Collembola are among the abundant and diverse groups of soil and subterranean mesofauna inhabiting scree habitats in all climatic zones (e.g., Palacios-Vargas and Wilson 1990; Coulson et al. 1995; Rusek 1998; Trajano and Bichuette 2010; Baquero et al. 2017, 2021; Jordana et al. 2020). We selected Collembola in this study as a model group for comparison of the invertebrate community structure in relation to the sampling method used in an MSS habitat. The extraction of soil samples was applied as a collecting method complementary to subterranean traps and was carried out before the installation of the subterranean pitfall traps.

The combination of both methods aimed at capturing the representative species richness and community structure of Collembola along the vertical gradient at five scree sites. We expected that species richness and abundance of Collembola would differ considerably between these two sampling techniques along the vertical profile at individual screes. We also hypothesized that soil sampling would tend to be more efficient for the collection of less active, soil-specialist species (hemi- and euedaphic), whereas subterranean pitfall trapping would show a reverse trend in favour of the surface-active (atmobiotic and epigeic) forms. The main aim of this study was to compare diversity, relative abundance and life form structure of Collembola between two sampling methods (collection by subterranean traps and high-gradient extraction of the soil samples) along the vertical profile of five scree sites.

Material and methods

Sites description

The current study was conducted at five scree sites on limestone bedrock situated in different geomorphological units of the Western Carpathians, Slovakia (Fig. 1A, B). For more detailed characteristics of the study sites, see also the previous studies (Jureková et al. 2019, 2021):

Figure 1. 

A Location of the study sites B red ellipse – site with subterranean traps at a scree slope, Abbreviations: A – site near Ardovská jaskyňa Cave (Photo: N. Raschmanová), S – site near Silická ľadnica Ice Cave (Photo: N. Raschmanová), B – site at Borinský kras Karst (Photo: A. Mock), ZA – site at the base of the scree gully in Zádielska tiesňava Valley (Photo: P. Ľuptáčik), ZB – site at the upper part of the scree gully in Zádielska tiesňava Valley (Photo: P. Ľuptáčik) C sampling methods, Abbreviations: SS – soil sampling (Photo: Ľ. Kováč), ST – sampling using subterranean traps (Photo: P. Ľuptáčik).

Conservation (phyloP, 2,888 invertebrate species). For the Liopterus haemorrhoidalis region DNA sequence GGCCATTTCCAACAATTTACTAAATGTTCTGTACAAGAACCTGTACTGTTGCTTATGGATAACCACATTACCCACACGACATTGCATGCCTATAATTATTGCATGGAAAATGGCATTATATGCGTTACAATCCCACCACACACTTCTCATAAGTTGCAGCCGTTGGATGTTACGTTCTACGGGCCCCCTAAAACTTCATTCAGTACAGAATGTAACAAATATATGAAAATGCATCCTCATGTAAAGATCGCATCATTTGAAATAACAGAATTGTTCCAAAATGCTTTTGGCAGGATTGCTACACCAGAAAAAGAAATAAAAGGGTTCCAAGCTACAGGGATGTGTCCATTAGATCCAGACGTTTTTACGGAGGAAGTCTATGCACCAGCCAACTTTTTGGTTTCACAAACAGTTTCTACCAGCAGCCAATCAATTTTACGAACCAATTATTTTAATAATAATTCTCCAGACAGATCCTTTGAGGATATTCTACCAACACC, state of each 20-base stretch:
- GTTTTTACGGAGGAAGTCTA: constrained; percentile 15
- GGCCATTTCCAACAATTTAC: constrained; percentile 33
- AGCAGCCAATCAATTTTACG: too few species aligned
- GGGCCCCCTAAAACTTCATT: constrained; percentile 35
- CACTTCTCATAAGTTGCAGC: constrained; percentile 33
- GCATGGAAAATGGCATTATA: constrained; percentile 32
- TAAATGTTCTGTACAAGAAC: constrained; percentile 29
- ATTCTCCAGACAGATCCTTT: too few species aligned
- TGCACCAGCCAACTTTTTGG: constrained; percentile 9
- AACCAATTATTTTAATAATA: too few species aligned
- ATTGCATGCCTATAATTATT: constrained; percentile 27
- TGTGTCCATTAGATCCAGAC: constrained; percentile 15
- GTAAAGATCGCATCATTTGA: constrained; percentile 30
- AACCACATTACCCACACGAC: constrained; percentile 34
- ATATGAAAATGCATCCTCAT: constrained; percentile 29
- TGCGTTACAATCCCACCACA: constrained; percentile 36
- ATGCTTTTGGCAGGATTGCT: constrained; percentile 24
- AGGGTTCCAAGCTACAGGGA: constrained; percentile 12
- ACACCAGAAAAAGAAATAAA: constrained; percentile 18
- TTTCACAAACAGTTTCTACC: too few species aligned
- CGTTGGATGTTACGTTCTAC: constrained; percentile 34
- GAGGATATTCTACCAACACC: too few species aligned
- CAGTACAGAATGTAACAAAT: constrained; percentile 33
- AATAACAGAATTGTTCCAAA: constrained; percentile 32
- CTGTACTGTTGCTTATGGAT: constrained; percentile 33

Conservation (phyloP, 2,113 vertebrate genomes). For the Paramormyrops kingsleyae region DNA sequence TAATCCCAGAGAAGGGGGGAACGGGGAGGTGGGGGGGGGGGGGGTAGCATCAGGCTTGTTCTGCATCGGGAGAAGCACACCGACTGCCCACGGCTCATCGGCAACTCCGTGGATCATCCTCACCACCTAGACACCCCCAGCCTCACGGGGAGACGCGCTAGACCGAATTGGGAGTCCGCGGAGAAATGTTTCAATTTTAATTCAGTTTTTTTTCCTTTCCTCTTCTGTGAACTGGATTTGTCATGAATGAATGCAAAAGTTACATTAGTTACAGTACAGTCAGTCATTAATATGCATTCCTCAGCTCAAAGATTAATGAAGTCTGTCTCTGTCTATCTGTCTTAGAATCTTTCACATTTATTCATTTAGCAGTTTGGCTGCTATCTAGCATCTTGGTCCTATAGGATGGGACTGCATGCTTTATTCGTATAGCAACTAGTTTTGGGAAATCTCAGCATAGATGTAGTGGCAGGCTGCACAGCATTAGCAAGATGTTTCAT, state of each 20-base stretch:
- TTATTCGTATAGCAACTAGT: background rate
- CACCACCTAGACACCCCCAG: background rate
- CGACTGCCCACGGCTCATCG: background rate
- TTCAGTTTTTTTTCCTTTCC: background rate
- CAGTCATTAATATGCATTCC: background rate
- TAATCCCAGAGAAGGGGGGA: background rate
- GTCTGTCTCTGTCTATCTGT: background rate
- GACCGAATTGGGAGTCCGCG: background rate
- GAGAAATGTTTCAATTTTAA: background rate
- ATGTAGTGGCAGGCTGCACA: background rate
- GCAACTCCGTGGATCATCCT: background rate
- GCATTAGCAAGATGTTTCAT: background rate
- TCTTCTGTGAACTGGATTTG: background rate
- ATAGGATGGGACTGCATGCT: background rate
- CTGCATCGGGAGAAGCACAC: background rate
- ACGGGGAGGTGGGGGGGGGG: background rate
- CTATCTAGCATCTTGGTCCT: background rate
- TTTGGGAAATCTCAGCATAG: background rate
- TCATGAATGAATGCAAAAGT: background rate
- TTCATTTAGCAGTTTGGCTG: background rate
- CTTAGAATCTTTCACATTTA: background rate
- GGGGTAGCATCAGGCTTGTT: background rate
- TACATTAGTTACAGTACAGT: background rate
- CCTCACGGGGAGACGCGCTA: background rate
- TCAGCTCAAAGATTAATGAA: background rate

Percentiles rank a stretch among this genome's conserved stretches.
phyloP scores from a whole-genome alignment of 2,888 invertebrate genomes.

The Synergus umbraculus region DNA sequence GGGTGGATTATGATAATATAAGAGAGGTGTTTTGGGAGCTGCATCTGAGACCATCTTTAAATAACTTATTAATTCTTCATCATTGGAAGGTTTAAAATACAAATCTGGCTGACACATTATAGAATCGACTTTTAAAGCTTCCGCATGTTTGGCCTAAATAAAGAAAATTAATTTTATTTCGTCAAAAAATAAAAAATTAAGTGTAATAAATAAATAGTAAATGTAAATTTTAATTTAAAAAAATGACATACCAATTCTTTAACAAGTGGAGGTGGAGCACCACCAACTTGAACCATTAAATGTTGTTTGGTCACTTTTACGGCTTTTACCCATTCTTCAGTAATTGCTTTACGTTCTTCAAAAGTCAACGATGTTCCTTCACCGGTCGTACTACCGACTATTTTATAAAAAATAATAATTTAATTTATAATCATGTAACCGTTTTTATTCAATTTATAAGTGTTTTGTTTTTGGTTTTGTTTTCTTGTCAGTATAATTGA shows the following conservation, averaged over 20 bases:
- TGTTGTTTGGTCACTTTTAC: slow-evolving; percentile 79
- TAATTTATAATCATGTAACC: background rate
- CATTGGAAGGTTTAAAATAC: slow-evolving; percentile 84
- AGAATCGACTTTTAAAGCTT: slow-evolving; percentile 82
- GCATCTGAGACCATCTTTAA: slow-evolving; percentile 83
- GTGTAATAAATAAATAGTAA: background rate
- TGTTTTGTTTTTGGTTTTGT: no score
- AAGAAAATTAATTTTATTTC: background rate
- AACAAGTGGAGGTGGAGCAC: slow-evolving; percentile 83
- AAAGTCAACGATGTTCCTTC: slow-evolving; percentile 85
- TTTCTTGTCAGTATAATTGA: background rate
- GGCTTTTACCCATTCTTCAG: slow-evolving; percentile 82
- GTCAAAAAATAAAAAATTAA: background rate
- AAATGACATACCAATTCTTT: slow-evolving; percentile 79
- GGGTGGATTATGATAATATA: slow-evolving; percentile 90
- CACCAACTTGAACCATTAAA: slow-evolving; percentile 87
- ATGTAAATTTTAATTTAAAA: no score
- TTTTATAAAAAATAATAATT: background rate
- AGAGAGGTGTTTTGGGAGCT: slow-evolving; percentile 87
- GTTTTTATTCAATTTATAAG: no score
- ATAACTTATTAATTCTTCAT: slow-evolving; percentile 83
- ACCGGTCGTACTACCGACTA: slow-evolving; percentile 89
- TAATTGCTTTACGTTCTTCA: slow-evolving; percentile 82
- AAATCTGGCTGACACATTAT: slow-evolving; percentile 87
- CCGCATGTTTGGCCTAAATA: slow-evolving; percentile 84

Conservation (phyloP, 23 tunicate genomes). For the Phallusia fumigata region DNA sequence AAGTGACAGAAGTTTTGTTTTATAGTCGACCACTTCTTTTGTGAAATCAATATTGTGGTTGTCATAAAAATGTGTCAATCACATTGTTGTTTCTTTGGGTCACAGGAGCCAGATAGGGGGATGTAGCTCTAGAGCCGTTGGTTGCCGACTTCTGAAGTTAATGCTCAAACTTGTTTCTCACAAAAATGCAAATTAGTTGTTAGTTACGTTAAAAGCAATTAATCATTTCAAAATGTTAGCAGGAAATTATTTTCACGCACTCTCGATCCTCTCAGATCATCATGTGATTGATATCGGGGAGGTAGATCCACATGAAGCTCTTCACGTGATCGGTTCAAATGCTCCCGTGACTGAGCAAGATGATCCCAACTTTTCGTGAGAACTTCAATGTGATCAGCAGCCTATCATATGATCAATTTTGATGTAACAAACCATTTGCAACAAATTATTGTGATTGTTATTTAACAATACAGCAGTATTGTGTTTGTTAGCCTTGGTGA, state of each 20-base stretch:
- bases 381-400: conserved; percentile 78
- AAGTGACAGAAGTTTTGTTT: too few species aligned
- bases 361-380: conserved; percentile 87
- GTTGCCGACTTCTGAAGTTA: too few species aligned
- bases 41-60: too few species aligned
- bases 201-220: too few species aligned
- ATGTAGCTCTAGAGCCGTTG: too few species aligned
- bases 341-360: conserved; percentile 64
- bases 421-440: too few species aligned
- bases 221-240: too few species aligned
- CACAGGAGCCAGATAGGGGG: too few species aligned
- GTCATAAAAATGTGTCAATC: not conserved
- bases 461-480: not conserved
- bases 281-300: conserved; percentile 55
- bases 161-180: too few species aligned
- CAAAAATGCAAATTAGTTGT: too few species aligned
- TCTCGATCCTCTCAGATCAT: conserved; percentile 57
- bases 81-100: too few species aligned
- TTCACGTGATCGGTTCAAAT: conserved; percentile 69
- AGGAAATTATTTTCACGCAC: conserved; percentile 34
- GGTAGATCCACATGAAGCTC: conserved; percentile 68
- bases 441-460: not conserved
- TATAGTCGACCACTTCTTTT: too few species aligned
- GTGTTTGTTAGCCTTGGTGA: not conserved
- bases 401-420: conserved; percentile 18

• A – a forested scree slope (48°31.27'N, 20°25.23'E) with cornel-oak wood (association Corneto- Quercetum acerosum), mosses and sparse herbal cover near the entrance of Ardovská jaskyňa Cave, Slovenský kras Karst, 317 m a.s.l., SW exposure, slope 20–25°, soil type rendzina. The scree profile: leaf litter and humus (0–15 cm), organo-mineral layer with admixtures of tiny rocks and spaces partially filled with soil and tree roots (15–75 cm), a deeper scree layer formed by larger rocks partially filled with soil and tree roots (75–100 cm).
  • S – a forested scree slope (48°32.98'N, 20°30.22'E) with horn-beam wood (assoc. Waldsteinio- Carpinetum) and dense vegetation cover (Urtica dioica Linné, 1753, Lunaria sp., and Galium sp. dominated) located in the sinkhole near the entrance of Silická ľadnica Ice Cave, Slovenský kras Karst, 455 m a.s.l., W exposure, slope 20°, soil type rendzina. The scree profile: leaf litter and humus (0–10 cm), organo-mineral layer with a well-developed rhizosphere and spaces mostly filled with soil (10–35 cm), a layer of rock fragments interspersed with tree roots (35–110 cm).
  • B – a forested scree slope (48°16.23'N, 17°7.37'E) with beech wood (assoc. Fagetum typicum), mosses and lacking a vegetation cover in Strmina, Borinský kras Karst (Malé Karpaty Mountains), 410 m a.s.l., SW exposure, slope 14°, soil type rendzina. The scree profile: leaf litter and humus (0–5 cm), organo-mineral layer (5–20 cm), a layer with an aggregation of mineralized soil and rocks (20–75 cm), a scree with spaces partially filled with the soil and tree roots (75–110 cm).
  • ZA – the lower part of a forested scree slope (gully) at the gorge bottom near the bank of Blatnica Creek (~10 meters) (48°37.76'N, 20°49.81'E), with maple-lime wood (assoc. Aceri- Tilietum), mosses and sparse herbal cover in Zádielska tiesňava Valley, Slovenský kras Karst, 400 m a.s.l., E exposure, slope 35°, soil type rendzina. The scree profile: leaf litter and humus (0–15 cm), organo-mineral layer formed by fist-size rocks and dark soft soil with a less-developed rhizosphere (15–45 cm), a scree formed by larger rocks (30–40 cm in diameter) with spaces partially filled with the soil and tree roots (45–100 cm).
  • ZB – the upper part of a forested scree slope (gully) below a rock cliff (48°37.75'N, 20°49.70'E) with maple-ash wood (assoc. Aceri- Fraxinetum) and dense herbal cover in Zádielska tiesňava Valley, Slovenský kras Karst, 470 m a.s.l., E exposure, slope 35°, soil type rendzina. The scree profile: leaf litter and humus (0–5 cm), organo-mineral layer with well-developed rhizosphere and spaces between small stones (10–15 cm in diameter) largely filled with soil (5–40 cm), a layer with aggregations of small stones with spaces between them partially filled with soil and tree roots (40–100 cm).

Design of Collembola sampling

This study included two sampling methods: soil extraction – (SS) and the subterranean pitfall trapping – (ST) (Fig. 1C).

Soil extraction